Through Our Parents Eyes
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Going Home Again

You can't go home again was the premise and title of a book by Thomas Wolfe written in 1940 about a homecoming in 1927. In 743 pages Wolfe justifies this theory.

"But, Mother Gibbs, one can go back...I feel it. I know it... " Emily declares in the play Our Town by Thornton Wilder. "Yes, of course you can," I remember saying as Mrs. Gibbs in the Tucson High School production in my junior year, 1945. "I can go back there again and live all those days over again ... why not?"

The Stage Manager cautions Emily, "You not only live it; but you watch yourself living it. And as you watch it... You see the future. You know what is going to happen... "

Our Town had its first run in New York only a few years before our high school production. These words have been echoed many times. The play has become an American classic.

I worked on my 1990 book for three years. It was hard to "go back home again" where the people and the buildings live only in memories and photographs, but I want you to know them.

In front of Old Main. Grandmother Cora, father Ivan and Patricia, six months old ina baby carriage
Campus view from my perambulator. December 29, 1928. My mother, Wilma (Croxen)
Peters, took this picture of my father and his mother Cora Louise (Brand) Peters in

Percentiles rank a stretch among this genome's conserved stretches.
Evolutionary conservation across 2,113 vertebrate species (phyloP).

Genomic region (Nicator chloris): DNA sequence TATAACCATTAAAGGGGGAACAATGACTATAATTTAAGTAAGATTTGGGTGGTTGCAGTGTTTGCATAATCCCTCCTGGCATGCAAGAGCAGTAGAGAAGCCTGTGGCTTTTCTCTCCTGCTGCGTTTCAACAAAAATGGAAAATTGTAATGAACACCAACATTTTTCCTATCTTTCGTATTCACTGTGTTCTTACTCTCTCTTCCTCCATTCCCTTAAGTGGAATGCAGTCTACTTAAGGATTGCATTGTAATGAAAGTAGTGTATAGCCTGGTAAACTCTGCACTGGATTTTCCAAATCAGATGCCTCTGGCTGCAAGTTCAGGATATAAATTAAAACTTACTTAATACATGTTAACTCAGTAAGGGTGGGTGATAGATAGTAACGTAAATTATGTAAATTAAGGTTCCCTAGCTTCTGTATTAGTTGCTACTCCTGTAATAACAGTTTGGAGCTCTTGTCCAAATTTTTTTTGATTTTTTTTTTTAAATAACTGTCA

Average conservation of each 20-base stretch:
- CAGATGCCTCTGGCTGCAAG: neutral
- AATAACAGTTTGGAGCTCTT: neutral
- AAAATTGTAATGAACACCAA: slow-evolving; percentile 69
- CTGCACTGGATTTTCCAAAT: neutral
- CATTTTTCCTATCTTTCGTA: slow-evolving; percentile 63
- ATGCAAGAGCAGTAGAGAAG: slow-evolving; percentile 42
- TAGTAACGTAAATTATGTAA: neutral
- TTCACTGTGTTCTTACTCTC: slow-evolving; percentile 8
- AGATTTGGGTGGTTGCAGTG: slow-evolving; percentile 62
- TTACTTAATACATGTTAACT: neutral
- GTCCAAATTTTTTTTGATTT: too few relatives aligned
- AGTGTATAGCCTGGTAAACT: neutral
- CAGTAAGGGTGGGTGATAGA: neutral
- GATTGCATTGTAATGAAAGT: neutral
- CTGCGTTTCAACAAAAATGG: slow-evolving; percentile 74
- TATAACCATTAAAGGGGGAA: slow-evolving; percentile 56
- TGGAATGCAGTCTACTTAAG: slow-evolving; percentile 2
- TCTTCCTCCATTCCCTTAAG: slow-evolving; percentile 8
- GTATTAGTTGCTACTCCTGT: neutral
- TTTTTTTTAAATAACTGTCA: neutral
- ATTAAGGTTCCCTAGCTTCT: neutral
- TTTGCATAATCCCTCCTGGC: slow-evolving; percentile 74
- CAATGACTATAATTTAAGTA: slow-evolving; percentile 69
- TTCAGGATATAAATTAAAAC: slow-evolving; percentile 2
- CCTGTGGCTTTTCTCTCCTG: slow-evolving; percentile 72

front of Old Main. The University was 38 years old; I was almost six months old. I do not
remember my first visit to campus. The buggy was purchased Friday, August 3, 1928 at
Ratners and cost $21. Joe Ratner was the proprietor of the Second Hand Store on Congress.
My father's diary records every detail. Those of you knowledgeable in styles of knit baby
bonnets will recognize this as a boy's cap, a hand me down from my Croxen cousins. WCP

The University in 1890 An unfinished building 40 acres. A barbed wire fence.
The University in 1890. An unfinished
building, 40 acres and a barbed wire fence.

The University in 1990. 152 buildings (including UMC), 295 acres on the main campus, plus 42 acres for UMC .
The University in 1990. 152 buildings (including UMC),
295 acres on the main campus, plus 42 acres for UMC.
The UA's 2006-2007 Factbook lists 91 buildings and 387 acres.

The area included in this book is within a circle of 1000 feet from the Arizona Historical Society building at 949 E. Second Street, Tucson, Arizona
The area included in this website is within a circle of 1000 feet from the
Arizona Historical Society building at 949 E. Second Street, Tucson, Arizona.

Continue with Introduction - A Journey to My Neighborhood